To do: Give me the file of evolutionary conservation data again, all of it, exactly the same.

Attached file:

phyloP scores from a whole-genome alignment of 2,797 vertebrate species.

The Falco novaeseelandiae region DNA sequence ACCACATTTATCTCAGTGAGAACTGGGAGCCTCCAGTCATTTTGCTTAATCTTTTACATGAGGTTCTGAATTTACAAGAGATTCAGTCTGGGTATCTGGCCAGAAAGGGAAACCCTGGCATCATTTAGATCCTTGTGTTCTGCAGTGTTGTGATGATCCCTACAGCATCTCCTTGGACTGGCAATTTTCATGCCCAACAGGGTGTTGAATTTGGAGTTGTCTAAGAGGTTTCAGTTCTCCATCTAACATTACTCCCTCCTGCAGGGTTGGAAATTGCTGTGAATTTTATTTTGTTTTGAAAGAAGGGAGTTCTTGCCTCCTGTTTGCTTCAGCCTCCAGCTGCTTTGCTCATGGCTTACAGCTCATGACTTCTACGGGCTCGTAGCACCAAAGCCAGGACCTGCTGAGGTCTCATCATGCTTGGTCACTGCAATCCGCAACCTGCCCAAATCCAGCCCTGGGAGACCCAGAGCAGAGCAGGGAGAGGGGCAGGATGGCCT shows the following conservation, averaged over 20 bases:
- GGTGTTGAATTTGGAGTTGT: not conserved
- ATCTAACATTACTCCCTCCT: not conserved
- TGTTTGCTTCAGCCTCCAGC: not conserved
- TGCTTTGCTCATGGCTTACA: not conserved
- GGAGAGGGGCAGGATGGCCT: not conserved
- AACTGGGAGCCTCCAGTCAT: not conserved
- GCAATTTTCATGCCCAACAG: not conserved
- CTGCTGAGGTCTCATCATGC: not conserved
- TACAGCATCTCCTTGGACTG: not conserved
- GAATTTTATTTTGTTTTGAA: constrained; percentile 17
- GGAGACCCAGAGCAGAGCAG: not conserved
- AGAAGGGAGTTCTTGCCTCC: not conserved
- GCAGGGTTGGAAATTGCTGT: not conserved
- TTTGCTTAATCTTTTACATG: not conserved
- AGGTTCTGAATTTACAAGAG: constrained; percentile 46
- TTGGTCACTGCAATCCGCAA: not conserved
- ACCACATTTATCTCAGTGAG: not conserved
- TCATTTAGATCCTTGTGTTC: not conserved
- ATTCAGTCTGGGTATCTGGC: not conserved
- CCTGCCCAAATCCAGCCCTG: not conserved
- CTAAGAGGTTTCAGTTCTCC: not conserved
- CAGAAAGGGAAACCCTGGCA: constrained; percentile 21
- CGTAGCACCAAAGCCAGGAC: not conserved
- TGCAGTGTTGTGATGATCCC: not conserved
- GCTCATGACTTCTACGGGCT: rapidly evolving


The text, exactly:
phyloP scores from a whole-genome alignment of 2,797 vertebrate species.

The Falco novaeseelandiae region DNA sequence ACCACATTTATCTCAGTGAGAACTGGGAGCCTCCAGTCATTTTGCTTAATCTTTTACATGAGGTTCTGAATTTACAAGAGATTCAGTCTGGGTATCTGGCCAGAAAGGGAAACCCTGGCATCATTTAGATCCTTGTGTTCTGCAGTGTTGTGATGATCCCTACAGCATCTCCTTGGACTGGCAATTTTCATGCCCAACAGGGTGTTGAATTTGGAGTTGTCTAAGAGGTTTCAGTTCTCCATCTAACATTACTCCCTCCTGCAGGGTTGGAAATTGCTGTGAATTTTATTTTGTTTTGAAAGAAGGGAGTTCTTGCCTCCTGTTTGCTTCAGCCTCCAGCTGCTTTGCTCATGGCTTACAGCTCATGACTTCTACGGGCTCGTAGCACCAAAGCCAGGACCTGCTGAGGTCTCATCATGCTTGGTCACTGCAATCCGCAACCTGCCCAAATCCAGCCCTGGGAGACCCAGAGCAGAGCAGGGAGAGGGGCAGGATGGCCT shows the following conservation, averaged over 20 bases:
- GGTGTTGAATTTGGAGTTGT: not conserved
- ATCTAACATTACTCCCTCCT: not conserved
- TGTTTGCTTCAGCCTCCAGC: not conserved
- TGCTTTGCTCATGGCTTACA: not conserved
- GGAGAGGGGCAGGATGGCCT: not conserved
- AACTGGGAGCCTCCAGTCAT: not conserved
- GCAATTTTCATGCCCAACAG: not conserved
- CTGCTGAGGTCTCATCATGC: not conserved
- TACAGCATCTCCTTGGACTG: not conserved
- GAATTTTATTTTGTTTTGAA: constrained; percentile 17
- GGAGACCCAGAGCAGAGCAG: not conserved
- AGAAGGGAGTTCTTGCCTCC: not conserved
- GCAGGGTTGGAAATTGCTGT: not conserved
- TTTGCTTAATCTTTTACATG: not conserved
- AGGTTCTGAATTTACAAGAG: constrained; percentile 46
- TTGGTCACTGCAATCCGCAA: not conserved
- ACCACATTTATCTCAGTGAG: not conserved
- TCATTTAGATCCTTGTGTTC: not conserved
- ATTCAGTCTGGGTATCTGGC: not conserved
- CCTGCCCAAATCCAGCCCTG: not conserved
- CTAAGAGGTTTCAGTTCTCC: not conserved
- CAGAAAGGGAAACCCTGGCA: constrained; percentile 21
- CGTAGCACCAAAGCCAGGAC: not conserved
- TGCAGTGTTGTGATGATCCC: not conserved
- GCTCATGACTTCTACGGGCT: rapidly evolving